As far as definitions go, you will find that the terms "port light" and "deadlight" are applied variously and contradictorily, and the original meanings are lost in the mists of time. For me, a port light is the metal and glass structure placed into a port hole, and that can be opened to admit air, while a dead light is a similar metal and glass structure placed into a port hole, the difference being that it is fixed and cannot be opened.

Some apply the term dead light to what I have always called a "deck prism," and I suppose technically it could be used for any non-opening, light-admitting structure place in a deck opening, but it is the prism that differentiates it. The prism helps scatter the light as well as make it less like a window - thus, allowing more privacy.

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Old 11-05-2007, 09:09   #13
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DECK PRISM INSTALLATION

Quote:
Originally Posted by Geoff S.
Terminology aside, they're not terribly expensive compared to many "marine" things. I've seen them range in price from less than 20 bucks for small ones to nearly 200 for big ones that include deck frames. Here are a few sites to look at:
Defender has some small ones, intended as paperweights:
Discount Marine and Boat Supplies - Inflatable Sales - Defender, search keywords "deck prism";
And here are some larger, more expensive ones:
Marine Skylights Boat Deck Prisms
SailBoatStuff Fixed Porthole and Deck Prism
Also, check Sailorman http://www.sailorman.com; they often have a bunch of surplus ones on the shelf for pretty cheap.

Here's a nice 4 1/2 incher you can probably scoop for 5 bucks on ebay:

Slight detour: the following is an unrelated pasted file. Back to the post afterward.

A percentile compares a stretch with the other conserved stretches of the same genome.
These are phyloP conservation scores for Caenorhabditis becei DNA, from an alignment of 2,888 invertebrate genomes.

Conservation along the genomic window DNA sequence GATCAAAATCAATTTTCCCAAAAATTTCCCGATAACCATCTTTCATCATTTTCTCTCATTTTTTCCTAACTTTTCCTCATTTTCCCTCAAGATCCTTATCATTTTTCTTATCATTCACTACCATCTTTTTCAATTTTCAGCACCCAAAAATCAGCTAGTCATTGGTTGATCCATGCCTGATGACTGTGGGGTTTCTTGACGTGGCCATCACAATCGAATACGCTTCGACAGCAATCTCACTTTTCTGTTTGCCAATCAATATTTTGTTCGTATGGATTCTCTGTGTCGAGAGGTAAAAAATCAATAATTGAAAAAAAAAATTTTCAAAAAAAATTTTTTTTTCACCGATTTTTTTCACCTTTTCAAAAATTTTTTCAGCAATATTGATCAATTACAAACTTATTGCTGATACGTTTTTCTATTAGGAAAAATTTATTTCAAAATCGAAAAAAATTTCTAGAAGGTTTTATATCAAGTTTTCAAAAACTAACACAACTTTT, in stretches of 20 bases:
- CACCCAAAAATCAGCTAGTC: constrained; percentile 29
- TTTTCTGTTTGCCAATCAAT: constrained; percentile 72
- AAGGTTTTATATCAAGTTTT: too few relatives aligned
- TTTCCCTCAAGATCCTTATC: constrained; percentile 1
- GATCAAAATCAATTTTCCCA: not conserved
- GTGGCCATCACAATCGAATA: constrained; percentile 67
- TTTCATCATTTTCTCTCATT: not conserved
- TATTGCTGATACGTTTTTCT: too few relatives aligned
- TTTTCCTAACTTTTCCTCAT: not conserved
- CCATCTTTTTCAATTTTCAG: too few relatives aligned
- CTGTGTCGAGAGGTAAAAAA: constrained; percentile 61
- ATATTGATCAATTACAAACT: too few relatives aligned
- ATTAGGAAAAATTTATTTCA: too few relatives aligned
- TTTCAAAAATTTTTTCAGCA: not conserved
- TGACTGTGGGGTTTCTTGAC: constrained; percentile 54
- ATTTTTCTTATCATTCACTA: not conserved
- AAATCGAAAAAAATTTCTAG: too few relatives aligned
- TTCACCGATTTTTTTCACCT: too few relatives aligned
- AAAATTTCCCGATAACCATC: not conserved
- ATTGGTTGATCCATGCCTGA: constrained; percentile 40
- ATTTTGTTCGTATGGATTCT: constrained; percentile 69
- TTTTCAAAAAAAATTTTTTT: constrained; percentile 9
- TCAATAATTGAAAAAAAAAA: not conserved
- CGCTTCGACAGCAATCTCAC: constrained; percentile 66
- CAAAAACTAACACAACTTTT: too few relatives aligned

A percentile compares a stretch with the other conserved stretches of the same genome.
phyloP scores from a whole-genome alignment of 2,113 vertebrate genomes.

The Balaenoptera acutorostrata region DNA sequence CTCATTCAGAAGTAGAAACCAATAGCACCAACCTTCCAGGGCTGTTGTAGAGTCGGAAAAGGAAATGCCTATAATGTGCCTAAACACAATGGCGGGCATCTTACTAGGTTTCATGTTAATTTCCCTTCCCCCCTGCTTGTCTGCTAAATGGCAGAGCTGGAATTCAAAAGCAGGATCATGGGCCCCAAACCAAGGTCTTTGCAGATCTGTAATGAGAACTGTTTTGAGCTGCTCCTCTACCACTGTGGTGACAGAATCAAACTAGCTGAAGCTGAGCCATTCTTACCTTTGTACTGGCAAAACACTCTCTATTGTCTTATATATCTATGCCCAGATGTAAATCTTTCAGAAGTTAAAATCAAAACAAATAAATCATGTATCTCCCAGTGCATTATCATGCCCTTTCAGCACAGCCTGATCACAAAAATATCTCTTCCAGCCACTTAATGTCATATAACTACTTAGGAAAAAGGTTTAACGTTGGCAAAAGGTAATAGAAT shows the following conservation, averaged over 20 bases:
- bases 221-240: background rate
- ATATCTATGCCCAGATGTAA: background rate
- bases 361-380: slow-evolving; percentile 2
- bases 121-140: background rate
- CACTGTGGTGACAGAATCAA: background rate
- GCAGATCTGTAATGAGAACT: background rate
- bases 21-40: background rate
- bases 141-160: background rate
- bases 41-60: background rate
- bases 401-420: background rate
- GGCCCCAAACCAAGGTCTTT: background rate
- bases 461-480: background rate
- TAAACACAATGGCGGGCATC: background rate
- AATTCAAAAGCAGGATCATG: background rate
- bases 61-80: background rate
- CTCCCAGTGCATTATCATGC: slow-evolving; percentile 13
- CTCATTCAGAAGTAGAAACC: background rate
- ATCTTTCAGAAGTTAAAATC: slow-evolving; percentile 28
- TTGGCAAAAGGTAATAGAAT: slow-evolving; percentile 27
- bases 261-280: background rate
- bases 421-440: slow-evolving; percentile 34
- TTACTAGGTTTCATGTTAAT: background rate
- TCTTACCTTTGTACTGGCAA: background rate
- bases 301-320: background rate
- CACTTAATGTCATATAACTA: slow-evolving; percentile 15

eBay: Large Ship Boat Deck Prism Mystc Seaport NEW IN BOX! (item 270118694639 end time May-13-07 16:00:28 PDT)

I'm thinking of putting few in my boat too (I may regret handing off that ebay listing!). They do shed a lot of light, and look very salty. My main caveat is to research proper bedding; you are after all drilling a pretty big hole in your deck!

Hope this reduces the Begging and Whining Factor...
Yo Geoff,

when installing bonded-in-place fixed windows, I have found that a silicone-based Dow-Corning product #791 (or 795) helpful, in that it allows a huge degree of expansion and contraction without becoming disbonded. I have also used a similar product successfully on deck prism installations. Clean everything with industrial alcohol prior to applying the sealant. It helps to have each piece carefully masked off before installing, and to remove the masking before cure.

I have always found it necessary to custom-fabricate a stainless steel inner and outer frame when installing these prisms, even for those which come with their own thin outer frame.

It is astonishing to see how much light can be brought in with the best of these. I like the large rectangular style.

best, andy
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Old 16-05-2007, 12:58   #14
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Hi, Andy;

Good info on the Dow Corning 791/795. I'll look for it. What benefit does a secondary frame give, or conversely, what syndrome does it avoid? If your prism doesn't come with a frame, do you fabricate two frames?

Geoff
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Old 16-05-2007, 16:29   #15
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Quote:
Originally Posted by Geoff S.
Hi, Andy;

Good info on the Dow Corning 791/795. I'll look for it. What benefit does a secondary frame give, or conversely, what syndrome does it avoid? If your prism doesn't come with a frame, do you fabricate two frames?

Geoff
Yo Geoff,

here's a link to the supplier of the ones I've installed:

Marine Skylights

the 3X10 rectangular prism, same as used on the Mason 43's.

After letting this into a deck, there is sometimes not enough material left to provide sufficient support, so I fabricate a frame, which also provides a finished interior trim.

best, andy